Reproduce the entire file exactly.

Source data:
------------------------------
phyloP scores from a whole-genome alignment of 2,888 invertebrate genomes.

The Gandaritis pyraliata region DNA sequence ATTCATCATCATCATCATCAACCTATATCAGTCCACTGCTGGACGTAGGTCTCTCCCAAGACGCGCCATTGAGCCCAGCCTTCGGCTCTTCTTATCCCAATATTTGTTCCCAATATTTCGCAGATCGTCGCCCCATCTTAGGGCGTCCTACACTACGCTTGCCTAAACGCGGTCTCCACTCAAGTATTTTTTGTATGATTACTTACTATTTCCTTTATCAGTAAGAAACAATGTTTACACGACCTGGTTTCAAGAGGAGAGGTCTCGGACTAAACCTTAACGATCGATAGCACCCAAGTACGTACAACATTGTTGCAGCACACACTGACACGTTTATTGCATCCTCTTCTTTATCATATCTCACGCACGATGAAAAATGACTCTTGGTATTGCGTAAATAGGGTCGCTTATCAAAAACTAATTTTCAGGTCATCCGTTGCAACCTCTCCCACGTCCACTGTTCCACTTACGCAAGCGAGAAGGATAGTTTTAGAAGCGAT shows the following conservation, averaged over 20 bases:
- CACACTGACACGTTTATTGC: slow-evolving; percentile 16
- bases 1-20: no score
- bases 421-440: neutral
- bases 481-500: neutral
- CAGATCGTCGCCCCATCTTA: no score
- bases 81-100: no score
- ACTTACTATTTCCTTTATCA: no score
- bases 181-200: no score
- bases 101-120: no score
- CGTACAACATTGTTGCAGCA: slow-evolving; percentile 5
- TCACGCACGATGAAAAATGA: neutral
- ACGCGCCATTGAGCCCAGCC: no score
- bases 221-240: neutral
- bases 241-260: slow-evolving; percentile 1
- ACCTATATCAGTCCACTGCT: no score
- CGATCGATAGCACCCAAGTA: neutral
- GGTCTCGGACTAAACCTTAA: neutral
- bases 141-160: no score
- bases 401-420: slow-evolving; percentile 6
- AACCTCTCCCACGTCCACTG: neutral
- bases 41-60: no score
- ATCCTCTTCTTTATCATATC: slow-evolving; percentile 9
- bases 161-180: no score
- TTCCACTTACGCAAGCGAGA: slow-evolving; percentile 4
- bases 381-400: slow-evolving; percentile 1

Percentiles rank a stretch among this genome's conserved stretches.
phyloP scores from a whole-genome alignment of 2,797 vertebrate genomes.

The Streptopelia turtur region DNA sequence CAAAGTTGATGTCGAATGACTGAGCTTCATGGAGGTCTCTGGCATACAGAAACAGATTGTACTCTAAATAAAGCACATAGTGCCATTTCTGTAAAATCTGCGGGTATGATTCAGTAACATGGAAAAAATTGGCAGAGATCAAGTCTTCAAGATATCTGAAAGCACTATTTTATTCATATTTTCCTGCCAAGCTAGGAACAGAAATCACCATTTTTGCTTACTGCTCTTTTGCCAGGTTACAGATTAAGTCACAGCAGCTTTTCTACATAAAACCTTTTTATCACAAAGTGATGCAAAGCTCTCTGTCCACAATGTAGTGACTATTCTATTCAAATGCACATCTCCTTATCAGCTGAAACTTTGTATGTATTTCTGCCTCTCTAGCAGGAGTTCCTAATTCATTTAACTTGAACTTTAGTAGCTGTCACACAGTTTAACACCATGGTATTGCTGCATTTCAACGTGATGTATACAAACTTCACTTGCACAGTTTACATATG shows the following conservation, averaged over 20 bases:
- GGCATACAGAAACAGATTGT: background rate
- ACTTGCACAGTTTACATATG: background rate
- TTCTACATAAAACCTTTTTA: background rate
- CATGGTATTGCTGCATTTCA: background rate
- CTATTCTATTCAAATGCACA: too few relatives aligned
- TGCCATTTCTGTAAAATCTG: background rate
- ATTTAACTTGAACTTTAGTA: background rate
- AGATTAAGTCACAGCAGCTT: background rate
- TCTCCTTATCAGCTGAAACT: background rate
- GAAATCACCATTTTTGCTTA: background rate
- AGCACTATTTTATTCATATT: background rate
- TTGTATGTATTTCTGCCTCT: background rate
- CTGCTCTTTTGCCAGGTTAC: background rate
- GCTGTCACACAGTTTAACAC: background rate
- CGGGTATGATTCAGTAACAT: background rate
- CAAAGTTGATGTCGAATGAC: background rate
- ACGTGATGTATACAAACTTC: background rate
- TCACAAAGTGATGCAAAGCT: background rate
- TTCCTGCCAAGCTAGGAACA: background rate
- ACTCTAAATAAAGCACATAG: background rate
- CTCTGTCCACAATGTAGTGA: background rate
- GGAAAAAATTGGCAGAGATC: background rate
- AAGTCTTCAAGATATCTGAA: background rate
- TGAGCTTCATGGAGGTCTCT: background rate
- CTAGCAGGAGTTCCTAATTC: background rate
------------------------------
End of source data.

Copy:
phyloP scores from a whole-genome alignment of 2,888 invertebrate genomes.

The Gandaritis pyraliata region DNA sequence ATTCATCATCATCATCATCAACCTATATCAGTCCACTGCTGGACGTAGGTCTCTCCCAAGACGCGCCATTGAGCCCAGCCTTCGGCTCTTCTTATCCCAATATTTGTTCCCAATATTTCGCAGATCGTCGCCCCATCTTAGGGCGTCCTACACTACGCTTGCCTAAACGCGGTCTCCACTCAAGTATTTTTTGTATGATTACTTACTATTTCCTTTATCAGTAAGAAACAATGTTTACACGACCTGGTTTCAAGAGGAGAGGTCTCGGACTAAACCTTAACGATCGATAGCACCCAAGTACGTACAACATTGTTGCAGCACACACTGACACGTTTATTGCATCCTCTTCTTTATCATATCTCACGCACGATGAAAAATGACTCTTGGTATTGCGTAAATAGGGTCGCTTATCAAAAACTAATTTTCAGGTCATCCGTTGCAACCTCTCCCACGTCCACTGTTCCACTTACGCAAGCGAGAAGGATAGTTTTAGAAGCGAT shows the following conservation, averaged over 20 bases:
- CACACTGACACGTTTATTGC: slow-evolving; percentile 16
- bases 1-20: no score
- bases 421-440: neutral
- bases 481-500: neutral
- CAGATCGTCGCCCCATCTTA: no score
- bases 81-100: no score
- ACTTACTATTTCCTTTATCA: no score
- bases 181-200: no score
- bases 101-120: no score
- CGTACAACATTGTTGCAGCA: slow-evolving; percentile 5
- TCACGCACGATGAAAAATGA: neutral
- ACGCGCCATTGAGCCCAGCC: no score
- bases 221-240: neutral
- bases 241-260: slow-evolving; percentile 1
- ACCTATATCAGTCCACTGCT: no score
- CGATCGATAGCACCCAAGTA: neutral
- GGTCTCGGACTAAACCTTAA: neutral
- bases 141-160: no score
- bases 401-420: slow-evolving; percentile 6
- AACCTCTCCCACGTCCACTG: neutral
- bases 41-60: no score
- ATCCTCTTCTTTATCATATC: slow-evolving; percentile 9
- bases 161-180: no score
- TTCCACTTACGCAAGCGAGA: slow-evolving; percentile 4
- bases 381-400: slow-evolving; percentile 1

Percentiles rank a stretch among this genome's conserved stretches.
phyloP scores from a whole-genome alignment of 2,797 vertebrate genomes.

The Streptopelia turtur region DNA sequence CAAAGTTGATGTCGAATGACTGAGCTTCATGGAGGTCTCTGGCATACAGAAACAGATTGTACTCTAAATAAAGCACATAGTGCCATTTCTGTAAAATCTGCGGGTATGATTCAGTAACATGGAAAAAATTGGCAGAGATCAAGTCTTCAAGATATCTGAAAGCACTATTTTATTCATATTTTCCTGCCAAGCTAGGAACAGAAATCACCATTTTTGCTTACTGCTCTTTTGCCAGGTTACAGATTAAGTCACAGCAGCTTTTCTACATAAAACCTTTTTATCACAAAGTGATGCAAAGCTCTCTGTCCACAATGTAGTGACTATTCTATTCAAATGCACATCTCCTTATCAGCTGAAACTTTGTATGTATTTCTGCCTCTCTAGCAGGAGTTCCTAATTCATTTAACTTGAACTTTAGTAGCTGTCACACAGTTTAACACCATGGTATTGCTGCATTTCAACGTGATGTATACAAACTTCACTTGCACAGTTTACATATG shows the following conservation, averaged over 20 bases:
- GGCATACAGAAACAGATTGT: background rate
- ACTTGCACAGTTTACATATG: background rate
- TTCTACATAAAACCTTTTTA: background rate
- CATGGTATTGCTGCATTTCA: background rate
- CTATTCTATTCAAATGCACA: too few relatives aligned
- TGCCATTTCTGTAAAATCTG: background rate
- ATTTAACTTGAACTTTAGTA: background rate
- AGATTAAGTCACAGCAGCTT: background rate
- TCTCCTTATCAGCTGAAACT: background rate
- GAAATCACCATTTTTGCTTA: background rate
- AGCACTATTTTATTCATATT: background rate
- TTGTATGTATTTCTGCCTCT: background rate
- CTGCTCTTTTGCCAGGTTAC: background rate
- GCTGTCACACAGTTTAACAC: background rate
- CGGGTATGATTCAGTAACAT: background rate
- CAAAGTTGATGTCGAATGAC: background rate
- ACGTGATGTATACAAACTTC: background rate
- TCACAAAGTGATGCAAAGCT: background rate
- TTCCTGCCAAGCTAGGAACA: background rate
- ACTCTAAATAAAGCACATAG: background rate
- CTCTGTCCACAATGTAGTGA: background rate
- GGAAAAAATTGGCAGAGATC: background rate
- AAGTCTTCAAGATATCTGAA: background rate
- TGAGCTTCATGGAGGTCTCT: background rate
- CTAGCAGGAGTTCCTAATTC: background rate